France can be a mystery, even to its friends. In 1986, New Zealand had its own first hand experience of just how ruthlessly the French security /intelligence apparatus will pursue what it sees as the best interests of La Belle France. In mid-January, the arrest in Paris of the highly respected Swiss-based Algerian human rights campaigner Dr Mourad Dhina is one of those cases where the actions of France seem (a) outrageous (b) consistent with how France routinely behaves towards dissidents from its former colonies and (c) illustrative of how its Interior Ministry seems to operate as a virtual law unto itself, with or without the knowledge of its political masters.
Dr Mourad Dhina
In particular, the arrest of Mourad Dhina serves to highlight France’s very troubled and ambivalent relationship with the Arab Spring. Given the entwined relationships between the Algerian regime and elements within the French political infrastructure, the incident may also – arguably – be related to the financing of the re-election campaign this year of French President Nicolas Sarkozy, though such connections must only be speculative. (For this report on the Dr Dhina’s arrest, Scoop Political Editor Gordon Campbell contacted sources in London, Switzerland and elsewhere.)
Dhina was arrested by the French authorities at Orly airport on January 16th on the basis of a highly dubious extradition request by Algeria. The warrant contained allegations about contacts with extremist groups that Dhina had allegedly made between 1997 and 1999 in the course of his human rights work in Switzerland – activities subject to Swiss law, yet which have plainly not been a cause of concern to the Swiss authorities. Dhina has, in fact, been a resident of Switzerland since 1994 and has had links to that country since 1987. Five of his six children were born in Switzerland and all of his children and his wife enjoy Swiss citizenship.
In the course of his human rights work, Dhina has become a small but persistent thorn in the side of the Algerian regime. Dhina has two main vehicles for his human rights activity, both of them strongly committed to non-violent methods of social change. Firstly, he is executive director of Al Karama, a distinguished and influential Islamic human rights organization that lobbies Moslem governments throughout the Middle East and North Africa on behalf of the victims of state repression, and makes representations to the United Nations on their behalf. In the course of that work, Dhina and his colleagues at Al Karama (who, until early last year included the New Zealand lawyer Deborah Manning) has filed a General Allegation (a form of complaint) against Algeria to the UN Working Group on Disappearances, regarding the issue of the thousands of disappeared in Algeria in the course of the country’s civil war during the 1990s. This lobbying was on top of the submission to the UN of hundreds of individual cases of human rights violations committed by Algeria over the past 20 years, and the submission of information about the human rights situation in Algeria to the Human Rights Council, the Committee on Human Rights and the Committee against Torture.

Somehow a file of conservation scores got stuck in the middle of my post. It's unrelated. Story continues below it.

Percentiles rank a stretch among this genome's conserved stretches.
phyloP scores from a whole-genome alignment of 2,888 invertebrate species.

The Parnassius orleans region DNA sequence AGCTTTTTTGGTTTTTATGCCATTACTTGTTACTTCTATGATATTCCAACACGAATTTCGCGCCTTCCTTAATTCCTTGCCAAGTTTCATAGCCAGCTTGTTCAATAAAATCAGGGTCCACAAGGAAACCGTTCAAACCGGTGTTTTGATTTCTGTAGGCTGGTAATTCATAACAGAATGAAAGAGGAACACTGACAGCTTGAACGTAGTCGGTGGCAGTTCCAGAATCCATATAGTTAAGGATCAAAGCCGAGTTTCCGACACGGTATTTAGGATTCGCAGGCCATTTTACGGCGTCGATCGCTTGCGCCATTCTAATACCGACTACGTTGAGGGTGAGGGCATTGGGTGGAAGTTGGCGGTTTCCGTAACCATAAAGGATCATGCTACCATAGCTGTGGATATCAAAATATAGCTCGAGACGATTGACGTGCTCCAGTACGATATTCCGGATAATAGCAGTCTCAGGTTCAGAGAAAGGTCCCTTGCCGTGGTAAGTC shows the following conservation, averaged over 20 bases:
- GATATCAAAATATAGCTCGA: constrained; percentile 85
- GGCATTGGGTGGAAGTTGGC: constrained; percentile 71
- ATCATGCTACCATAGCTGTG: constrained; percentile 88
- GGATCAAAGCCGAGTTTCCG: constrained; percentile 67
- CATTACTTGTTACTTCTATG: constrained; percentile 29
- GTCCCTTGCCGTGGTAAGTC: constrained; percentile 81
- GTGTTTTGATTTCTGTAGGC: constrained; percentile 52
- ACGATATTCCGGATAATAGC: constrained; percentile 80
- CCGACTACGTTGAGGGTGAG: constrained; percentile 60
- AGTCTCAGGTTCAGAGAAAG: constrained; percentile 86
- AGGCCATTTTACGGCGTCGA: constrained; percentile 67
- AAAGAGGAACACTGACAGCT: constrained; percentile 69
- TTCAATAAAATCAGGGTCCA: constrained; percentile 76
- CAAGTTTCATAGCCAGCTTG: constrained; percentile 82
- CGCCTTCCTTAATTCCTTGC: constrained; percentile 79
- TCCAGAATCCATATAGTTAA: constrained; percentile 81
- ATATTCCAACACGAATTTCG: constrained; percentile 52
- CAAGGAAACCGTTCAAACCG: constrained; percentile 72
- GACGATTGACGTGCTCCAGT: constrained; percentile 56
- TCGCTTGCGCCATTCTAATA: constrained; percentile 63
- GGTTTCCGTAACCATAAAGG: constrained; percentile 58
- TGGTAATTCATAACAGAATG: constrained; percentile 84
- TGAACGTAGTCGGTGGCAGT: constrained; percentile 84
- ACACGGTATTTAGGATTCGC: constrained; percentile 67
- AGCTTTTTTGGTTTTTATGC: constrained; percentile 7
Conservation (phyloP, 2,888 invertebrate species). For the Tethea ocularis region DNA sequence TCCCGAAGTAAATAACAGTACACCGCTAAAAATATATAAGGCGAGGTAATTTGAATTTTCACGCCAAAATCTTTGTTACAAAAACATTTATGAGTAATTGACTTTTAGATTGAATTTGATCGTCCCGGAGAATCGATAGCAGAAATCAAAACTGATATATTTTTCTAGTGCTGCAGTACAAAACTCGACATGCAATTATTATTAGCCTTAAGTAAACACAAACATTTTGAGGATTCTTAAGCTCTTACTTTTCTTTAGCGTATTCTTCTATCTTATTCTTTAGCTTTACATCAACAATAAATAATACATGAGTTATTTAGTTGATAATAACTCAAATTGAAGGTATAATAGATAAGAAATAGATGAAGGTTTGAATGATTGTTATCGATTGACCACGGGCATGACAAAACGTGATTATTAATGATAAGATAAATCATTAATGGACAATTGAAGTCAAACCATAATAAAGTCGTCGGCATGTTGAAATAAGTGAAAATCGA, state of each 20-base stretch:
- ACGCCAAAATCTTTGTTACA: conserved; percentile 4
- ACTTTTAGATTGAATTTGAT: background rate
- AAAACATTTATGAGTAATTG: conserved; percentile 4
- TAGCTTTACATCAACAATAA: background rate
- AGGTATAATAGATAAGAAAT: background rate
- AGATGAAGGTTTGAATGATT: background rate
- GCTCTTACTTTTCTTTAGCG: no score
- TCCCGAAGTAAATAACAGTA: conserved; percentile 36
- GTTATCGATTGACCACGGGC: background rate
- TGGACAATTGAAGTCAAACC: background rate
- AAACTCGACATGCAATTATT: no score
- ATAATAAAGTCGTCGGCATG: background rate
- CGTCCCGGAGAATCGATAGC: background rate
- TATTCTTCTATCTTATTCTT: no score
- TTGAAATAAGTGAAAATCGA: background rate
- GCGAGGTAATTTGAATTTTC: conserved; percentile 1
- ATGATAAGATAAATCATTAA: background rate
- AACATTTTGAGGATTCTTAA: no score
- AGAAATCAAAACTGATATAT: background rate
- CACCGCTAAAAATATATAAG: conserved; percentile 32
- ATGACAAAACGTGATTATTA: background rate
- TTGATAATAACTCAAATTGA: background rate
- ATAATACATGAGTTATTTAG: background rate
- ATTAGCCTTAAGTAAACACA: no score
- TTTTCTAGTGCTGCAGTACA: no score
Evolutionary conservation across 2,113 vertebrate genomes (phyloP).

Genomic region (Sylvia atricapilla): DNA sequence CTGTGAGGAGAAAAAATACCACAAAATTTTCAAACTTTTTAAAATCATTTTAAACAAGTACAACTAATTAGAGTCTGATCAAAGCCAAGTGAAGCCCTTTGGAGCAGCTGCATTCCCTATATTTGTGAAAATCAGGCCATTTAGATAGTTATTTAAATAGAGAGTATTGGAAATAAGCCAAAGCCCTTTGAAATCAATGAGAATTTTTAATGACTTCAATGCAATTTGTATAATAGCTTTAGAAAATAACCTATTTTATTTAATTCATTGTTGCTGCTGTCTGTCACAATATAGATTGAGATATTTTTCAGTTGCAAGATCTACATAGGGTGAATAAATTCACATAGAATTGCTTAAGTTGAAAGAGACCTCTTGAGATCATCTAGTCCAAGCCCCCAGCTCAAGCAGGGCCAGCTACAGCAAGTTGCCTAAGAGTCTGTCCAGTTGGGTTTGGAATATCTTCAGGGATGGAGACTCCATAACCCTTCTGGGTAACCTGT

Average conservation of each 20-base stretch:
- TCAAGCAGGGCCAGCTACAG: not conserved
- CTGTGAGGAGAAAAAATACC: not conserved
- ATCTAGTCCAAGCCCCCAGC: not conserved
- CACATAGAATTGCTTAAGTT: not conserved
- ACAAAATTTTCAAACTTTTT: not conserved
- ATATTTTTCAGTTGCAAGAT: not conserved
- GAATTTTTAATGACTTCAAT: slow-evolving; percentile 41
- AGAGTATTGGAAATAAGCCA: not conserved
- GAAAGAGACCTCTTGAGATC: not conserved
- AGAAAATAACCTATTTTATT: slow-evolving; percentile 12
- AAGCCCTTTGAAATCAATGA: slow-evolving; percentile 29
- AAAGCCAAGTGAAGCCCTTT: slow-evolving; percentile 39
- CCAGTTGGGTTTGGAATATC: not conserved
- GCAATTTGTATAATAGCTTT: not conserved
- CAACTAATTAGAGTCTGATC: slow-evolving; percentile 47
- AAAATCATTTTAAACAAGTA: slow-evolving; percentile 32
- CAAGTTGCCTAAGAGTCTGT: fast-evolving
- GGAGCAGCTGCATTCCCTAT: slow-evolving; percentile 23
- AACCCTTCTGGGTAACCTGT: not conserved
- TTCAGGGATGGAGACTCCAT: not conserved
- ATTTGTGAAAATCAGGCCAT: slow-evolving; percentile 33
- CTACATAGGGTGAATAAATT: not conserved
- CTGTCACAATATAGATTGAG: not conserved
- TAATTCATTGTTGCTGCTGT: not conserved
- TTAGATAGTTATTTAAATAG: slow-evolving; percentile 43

Last October – and this is highly relevant to his current predicament – Dhina was strongly supportive of the arrest and questioning in Switzerland for alleged crimes against humanity of Khalid Nezzar, the Algerian general who was a central figure in the overthrow of the democratically elected Islamic government in Algeria in January 1992, and in the subsequent bloody civil war. Some commentators (such as the British academic and North African expert George Joffe) believe that the French/ Algerian collusion in the arrest of Dhina in January is a form of ‘payback’ for Nezzar’s embarrassment.
There is more to the picture, however. Dhina is also a founding member of the Rachad Movement, a loose umbrella group of Algerian former diplomats, ex-civil servants, journalists etc that seek the peaceful overthrow of the current regime – which has effectively been in power since the country won independence from France in 1962. On May 12 this year, Algeria will hold legislative elections, and – if there is to be any belated flowering of the Arab Spring in Algeria – Rachad would like to think that it would have a prominent role to play. In early 2010, Rachad’s website became the first political Internet website to be blocked by the Algerian regime.
Last year in a surprise move, France’s newly appointed Foreign Minister Alain Juppe allowed Rachad to open an office in Paris – partly as payback, as this article by the Menas news group suggests, for the open hostility of the Algerian regime to France’s leading role in the overthrow of Libyan dictator Mohammed Gaddafi.
The most significant move by France has been to allow the Rachad Movement to open an office in Paris. France has traditionally been opposed to being seen, at least publicly, to allow Algerian opposition parties and movements to operate on their soil. This decision is a major shift in French policy and one which is being regarded in Algiers with extreme anxiety. Rachad is the opposition movement that Algeria’s rulers most fear. Allowing it to open an office in France presents the Algerian regime with a new and very serious problem. As far as Juppé is concerned, this is now ‘pay-back’ time.
In which case, the arrest of Mourad Dhina could well be interpreted as being a further round of payback – this time by the Algerian regime itself, directed against Alain Juppe – and delivered by the regime’s close friends in the French Interior Ministry, whose chief Minister Claude Gueant, visited Algiers in December.